I simply smile. Hey baby, it's a rock and roll show! And this poor creature is afraid of her own shadow. She does not want to be here. Now, I swear I didn't do it to scare her. I honestly don't care about her at this point. I am just enjoying the show. TELEGRAPH ROAD is another classic made better live, and on this night, the boys are in top form. That said, the end of the song brings with it a feeling of relief on the part of the band. Basking once more in the ovation, Mark and the boys enjoy a tray of beverages carried on stage by Paul Crockford. The tray contains several blue plastic cups, and as Crockford distributes them to the band members, I suddenly realize that the men are not leaving the stage because of Mark's leg. He remains seated while all of the rest of the members tip their cups our way and down their drinks. I am fascinated by this rare glimpse into what is commonly referred to as the "encore break", whereby the band usually runs off stage and waits a few minutes before returning. So this is what they do backstage while we stomp our feet and cheer for more. Hardly enough time for me to ponder this when its back to their respective instruments for...

BROTHERS IN ARMS: As I mentioned, the end of TELEGRAPH ROAD brings with it a sense of relief from the band, and this feeling carries into BROTHERS. That is not to imply that the song is poorly done... just slightly sleepy. A fantastic song on most occasions, this was the only time the song has seemed flat. I chalk it up to a long night, a long series of back to back shows, and a tremendous amount of effort on Mark's part up to this point. Who cares anyway? A slightly sleepy Knopfler classic is like bad sex. Is there such a thing? I take the time during the song to glance around at the crowd. I want to see if I am the only one who notices this change in mood. But rather than observing this, I see something far more interesting, at least to me. About four rows from the stage, in the corner to my left, is a man seated with his arms in the air. In his hands are two tiny microphones. I immediately realize that this fan is recording the show! So that confirms that someone out there has a bootleg copy of at least the audio. I begin to chuckle at the thought that this poor guy has spent the better part of two hours with his arms cocked at ninety degree angles while holding two tiny microphones in the air! The things we do for love... My attention shifts back to the stage as the tiredness bleeds into...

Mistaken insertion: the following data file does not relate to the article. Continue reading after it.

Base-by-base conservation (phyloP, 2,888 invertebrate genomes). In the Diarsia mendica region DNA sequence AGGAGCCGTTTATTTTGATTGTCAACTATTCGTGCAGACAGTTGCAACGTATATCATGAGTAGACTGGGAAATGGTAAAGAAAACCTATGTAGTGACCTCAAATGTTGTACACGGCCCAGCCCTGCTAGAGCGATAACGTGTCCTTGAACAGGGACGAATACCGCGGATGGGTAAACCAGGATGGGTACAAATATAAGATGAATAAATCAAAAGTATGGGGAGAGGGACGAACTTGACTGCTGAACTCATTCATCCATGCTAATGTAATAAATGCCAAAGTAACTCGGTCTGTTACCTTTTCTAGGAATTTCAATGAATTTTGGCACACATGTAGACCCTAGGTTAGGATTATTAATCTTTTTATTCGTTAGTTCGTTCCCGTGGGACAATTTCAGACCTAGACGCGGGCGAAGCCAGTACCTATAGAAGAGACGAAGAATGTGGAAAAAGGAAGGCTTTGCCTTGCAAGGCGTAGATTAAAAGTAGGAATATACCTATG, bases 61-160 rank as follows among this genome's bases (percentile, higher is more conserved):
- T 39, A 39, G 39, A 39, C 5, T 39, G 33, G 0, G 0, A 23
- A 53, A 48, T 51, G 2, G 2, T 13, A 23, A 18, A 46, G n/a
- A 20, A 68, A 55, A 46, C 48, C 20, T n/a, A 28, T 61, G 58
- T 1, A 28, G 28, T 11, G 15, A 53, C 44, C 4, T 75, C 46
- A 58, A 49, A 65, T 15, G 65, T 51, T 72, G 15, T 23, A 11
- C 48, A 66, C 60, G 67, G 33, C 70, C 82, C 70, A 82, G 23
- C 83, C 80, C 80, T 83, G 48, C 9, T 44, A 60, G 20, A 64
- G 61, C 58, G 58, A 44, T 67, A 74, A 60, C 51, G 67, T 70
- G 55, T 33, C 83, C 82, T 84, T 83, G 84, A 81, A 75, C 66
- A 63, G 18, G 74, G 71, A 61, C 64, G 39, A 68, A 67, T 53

SO FAR AWAY: I confess I would have preferred GOING HOME or WILD THEME to this choice, but beggars can't be choosers. And as I said, Mark has delivered in spades up 'til now. The song moves slowly, and it is evident that the boys are darn tired. But suddenly, out of nowhere, the show takes a dramatic turn as we hit the homestretch with...

PIPER TO THE END: As the cheers fade into the muggy air, Mark straightens in his chair once again. Rejuvenated, the man begins to sing. I am amazed at the transformation, and if I didn't literally see him sitting in that chair, I would swear to any man present that Mark actually stood up for this one. The song is so stunning, so heartfelt, that to a person we are left breathless. About halfway through the song, I glance at my wife and see the tears streaming down her face. It is then that the weight of her loss, of our loss, settles in on us. I rest my hand on her leg and we spend the last remaining minutes that we have with Mark grieving. The show ends, our grief does not. But that is okay. Mark has come through for us once again, like he always does. As the crowd gives away their last standing ovation, Mark rises and walks off stage, surrounded by his mates. I take note of the fact that Mark is walking on his own power... and he is not limping. The music has done for him what no therapist could. It has healed him. At least for a time. I wipe my tears and kiss my wife and we march out into the night healed as well. In time, Mark's pain will most likely return, as will ours. But for now, on this night, in this moment... the music has pulled us through. And we are healed.

Border Reiver
What It Is
Sailing To Philadelphia
Prairie Wedding
Hill Farmer's Blues
Romeo & Juliet
Sultans Of Swing
Donegan's Gone
Get Lucky
Band Introductions
Speedway At Nazareth
Telegraph Road

Brothers In Arms
So Far Away
Piper To The End